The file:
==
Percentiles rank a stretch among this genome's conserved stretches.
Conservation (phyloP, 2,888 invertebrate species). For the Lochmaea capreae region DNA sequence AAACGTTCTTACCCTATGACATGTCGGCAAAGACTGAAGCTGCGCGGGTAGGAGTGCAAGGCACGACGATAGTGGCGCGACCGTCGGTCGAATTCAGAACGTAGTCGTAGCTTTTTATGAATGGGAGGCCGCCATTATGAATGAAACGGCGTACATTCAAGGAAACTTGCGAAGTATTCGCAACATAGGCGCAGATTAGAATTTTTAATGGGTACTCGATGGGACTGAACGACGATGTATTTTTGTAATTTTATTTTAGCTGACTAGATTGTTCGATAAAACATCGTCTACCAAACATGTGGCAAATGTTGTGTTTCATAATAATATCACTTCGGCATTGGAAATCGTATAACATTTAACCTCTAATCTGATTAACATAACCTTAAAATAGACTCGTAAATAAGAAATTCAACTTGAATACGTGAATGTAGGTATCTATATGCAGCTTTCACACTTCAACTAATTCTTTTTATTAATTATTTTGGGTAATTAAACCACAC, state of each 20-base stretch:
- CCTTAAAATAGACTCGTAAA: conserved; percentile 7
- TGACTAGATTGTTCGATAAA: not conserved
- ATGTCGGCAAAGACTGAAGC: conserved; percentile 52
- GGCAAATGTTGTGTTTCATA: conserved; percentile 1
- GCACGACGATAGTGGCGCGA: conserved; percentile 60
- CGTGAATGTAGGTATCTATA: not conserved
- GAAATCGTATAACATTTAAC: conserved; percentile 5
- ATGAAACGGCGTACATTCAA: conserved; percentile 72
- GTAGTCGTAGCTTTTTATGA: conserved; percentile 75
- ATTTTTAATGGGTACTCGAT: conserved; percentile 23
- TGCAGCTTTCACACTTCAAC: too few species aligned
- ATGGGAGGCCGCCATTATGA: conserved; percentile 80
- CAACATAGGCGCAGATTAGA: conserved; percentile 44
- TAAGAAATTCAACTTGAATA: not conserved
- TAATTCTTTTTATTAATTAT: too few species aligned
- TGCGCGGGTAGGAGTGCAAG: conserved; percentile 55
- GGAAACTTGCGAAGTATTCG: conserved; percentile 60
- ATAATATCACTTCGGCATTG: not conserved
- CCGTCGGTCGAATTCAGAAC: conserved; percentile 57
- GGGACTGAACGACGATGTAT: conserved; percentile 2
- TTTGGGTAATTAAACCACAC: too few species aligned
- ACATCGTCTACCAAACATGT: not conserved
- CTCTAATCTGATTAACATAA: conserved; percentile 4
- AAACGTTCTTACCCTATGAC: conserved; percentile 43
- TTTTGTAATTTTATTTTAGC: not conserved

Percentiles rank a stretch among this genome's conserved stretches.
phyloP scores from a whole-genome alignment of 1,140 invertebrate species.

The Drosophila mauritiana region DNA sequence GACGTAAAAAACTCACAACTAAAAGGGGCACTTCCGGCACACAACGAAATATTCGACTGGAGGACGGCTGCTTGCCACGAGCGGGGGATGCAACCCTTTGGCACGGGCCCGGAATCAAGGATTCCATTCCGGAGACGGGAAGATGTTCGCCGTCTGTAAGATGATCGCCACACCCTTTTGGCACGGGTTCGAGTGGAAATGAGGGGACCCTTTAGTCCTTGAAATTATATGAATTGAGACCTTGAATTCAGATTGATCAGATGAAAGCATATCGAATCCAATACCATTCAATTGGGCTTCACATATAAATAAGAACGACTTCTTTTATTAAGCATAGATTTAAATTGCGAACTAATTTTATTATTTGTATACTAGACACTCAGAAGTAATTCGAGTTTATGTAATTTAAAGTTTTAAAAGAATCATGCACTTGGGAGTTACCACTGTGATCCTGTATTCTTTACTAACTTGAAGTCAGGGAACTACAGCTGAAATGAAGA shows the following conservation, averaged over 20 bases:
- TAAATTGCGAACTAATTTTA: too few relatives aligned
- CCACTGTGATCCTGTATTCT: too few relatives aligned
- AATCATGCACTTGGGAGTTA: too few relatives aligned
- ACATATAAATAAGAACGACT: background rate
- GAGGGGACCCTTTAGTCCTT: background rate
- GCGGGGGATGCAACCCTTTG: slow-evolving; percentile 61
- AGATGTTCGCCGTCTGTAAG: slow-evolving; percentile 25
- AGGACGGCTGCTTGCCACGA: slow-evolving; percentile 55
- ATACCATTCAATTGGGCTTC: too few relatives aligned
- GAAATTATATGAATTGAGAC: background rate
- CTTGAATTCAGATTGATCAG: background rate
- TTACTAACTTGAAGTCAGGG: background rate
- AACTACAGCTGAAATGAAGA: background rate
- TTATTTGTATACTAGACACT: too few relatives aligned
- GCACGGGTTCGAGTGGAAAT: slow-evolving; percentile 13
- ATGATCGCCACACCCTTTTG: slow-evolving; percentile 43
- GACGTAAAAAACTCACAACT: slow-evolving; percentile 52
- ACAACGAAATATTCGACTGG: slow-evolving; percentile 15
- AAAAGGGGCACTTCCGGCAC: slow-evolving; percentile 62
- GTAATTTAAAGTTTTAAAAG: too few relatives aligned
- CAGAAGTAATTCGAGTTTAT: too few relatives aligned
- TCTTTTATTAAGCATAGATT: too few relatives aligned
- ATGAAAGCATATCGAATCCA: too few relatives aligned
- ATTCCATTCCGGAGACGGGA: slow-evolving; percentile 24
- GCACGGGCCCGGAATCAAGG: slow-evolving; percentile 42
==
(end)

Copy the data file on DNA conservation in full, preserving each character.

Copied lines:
Percentiles rank a stretch among this genome's conserved stretches.
Conservation (phyloP, 2,888 invertebrate species). For the Lochmaea capreae region DNA sequence AAACGTTCTTACCCTATGACATGTCGGCAAAGACTGAAGCTGCGCGGGTAGGAGTGCAAGGCACGACGATAGTGGCGCGACCGTCGGTCGAATTCAGAACGTAGTCGTAGCTTTTTATGAATGGGAGGCCGCCATTATGAATGAAACGGCGTACATTCAAGGAAACTTGCGAAGTATTCGCAACATAGGCGCAGATTAGAATTTTTAATGGGTACTCGATGGGACTGAACGACGATGTATTTTTGTAATTTTATTTTAGCTGACTAGATTGTTCGATAAAACATCGTCTACCAAACATGTGGCAAATGTTGTGTTTCATAATAATATCACTTCGGCATTGGAAATCGTATAACATTTAACCTCTAATCTGATTAACATAACCTTAAAATAGACTCGTAAATAAGAAATTCAACTTGAATACGTGAATGTAGGTATCTATATGCAGCTTTCACACTTCAACTAATTCTTTTTATTAATTATTTTGGGTAATTAAACCACAC, state of each 20-base stretch:
- CCTTAAAATAGACTCGTAAA: conserved; percentile 7
- TGACTAGATTGTTCGATAAA: not conserved
- ATGTCGGCAAAGACTGAAGC: conserved; percentile 52
- GGCAAATGTTGTGTTTCATA: conserved; percentile 1
- GCACGACGATAGTGGCGCGA: conserved; percentile 60
- CGTGAATGTAGGTATCTATA: not conserved
- GAAATCGTATAACATTTAAC: conserved; percentile 5
- ATGAAACGGCGTACATTCAA: conserved; percentile 72
- GTAGTCGTAGCTTTTTATGA: conserved; percentile 75
- ATTTTTAATGGGTACTCGAT: conserved; percentile 23
- TGCAGCTTTCACACTTCAAC: too few species aligned
- ATGGGAGGCCGCCATTATGA: conserved; percentile 80
- CAACATAGGCGCAGATTAGA: conserved; percentile 44
- TAAGAAATTCAACTTGAATA: not conserved
- TAATTCTTTTTATTAATTAT: too few species aligned
- TGCGCGGGTAGGAGTGCAAG: conserved; percentile 55
- GGAAACTTGCGAAGTATTCG: conserved; percentile 60
- ATAATATCACTTCGGCATTG: not conserved
- CCGTCGGTCGAATTCAGAAC: conserved; percentile 57
- GGGACTGAACGACGATGTAT: conserved; percentile 2
- TTTGGGTAATTAAACCACAC: too few species aligned
- ACATCGTCTACCAAACATGT: not conserved
- CTCTAATCTGATTAACATAA: conserved; percentile 4
- AAACGTTCTTACCCTATGAC: conserved; percentile 43
- TTTTGTAATTTTATTTTAGC: not conserved

Percentiles rank a stretch among this genome's conserved stretches.
phyloP scores from a whole-genome alignment of 1,140 invertebrate species.

The Drosophila mauritiana region DNA sequence GACGTAAAAAACTCACAACTAAAAGGGGCACTTCCGGCACACAACGAAATATTCGACTGGAGGACGGCTGCTTGCCACGAGCGGGGGATGCAACCCTTTGGCACGGGCCCGGAATCAAGGATTCCATTCCGGAGACGGGAAGATGTTCGCCGTCTGTAAGATGATCGCCACACCCTTTTGGCACGGGTTCGAGTGGAAATGAGGGGACCCTTTAGTCCTTGAAATTATATGAATTGAGACCTTGAATTCAGATTGATCAGATGAAAGCATATCGAATCCAATACCATTCAATTGGGCTTCACATATAAATAAGAACGACTTCTTTTATTAAGCATAGATTTAAATTGCGAACTAATTTTATTATTTGTATACTAGACACTCAGAAGTAATTCGAGTTTATGTAATTTAAAGTTTTAAAAGAATCATGCACTTGGGAGTTACCACTGTGATCCTGTATTCTTTACTAACTTGAAGTCAGGGAACTACAGCTGAAATGAAGA shows the following conservation, averaged over 20 bases:
- TAAATTGCGAACTAATTTTA: too few relatives aligned
- CCACTGTGATCCTGTATTCT: too few relatives aligned
- AATCATGCACTTGGGAGTTA: too few relatives aligned
- ACATATAAATAAGAACGACT: background rate
- GAGGGGACCCTTTAGTCCTT: background rate
- GCGGGGGATGCAACCCTTTG: slow-evolving; percentile 61
- AGATGTTCGCCGTCTGTAAG: slow-evolving; percentile 25
- AGGACGGCTGCTTGCCACGA: slow-evolving; percentile 55
- ATACCATTCAATTGGGCTTC: too few relatives aligned
- GAAATTATATGAATTGAGAC: background rate
- CTTGAATTCAGATTGATCAG: background rate
- TTACTAACTTGAAGTCAGGG: background rate
- AACTACAGCTGAAATGAAGA: background rate
- TTATTTGTATACTAGACACT: too few relatives aligned
- GCACGGGTTCGAGTGGAAAT: slow-evolving; percentile 13
- ATGATCGCCACACCCTTTTG: slow-evolving; percentile 43
- GACGTAAAAAACTCACAACT: slow-evolving; percentile 52
- ACAACGAAATATTCGACTGG: slow-evolving; percentile 15
- AAAAGGGGCACTTCCGGCAC: slow-evolving; percentile 62
- GTAATTTAAAGTTTTAAAAG: too few relatives aligned
- CAGAAGTAATTCGAGTTTAT: too few relatives aligned
- TCTTTTATTAAGCATAGATT: too few relatives aligned
- ATGAAAGCATATCGAATCCA: too few relatives aligned
- ATTCCATTCCGGAGACGGGA: slow-evolving; percentile 24
- GCACGGGCCCGGAATCAAGG: slow-evolving; percentile 42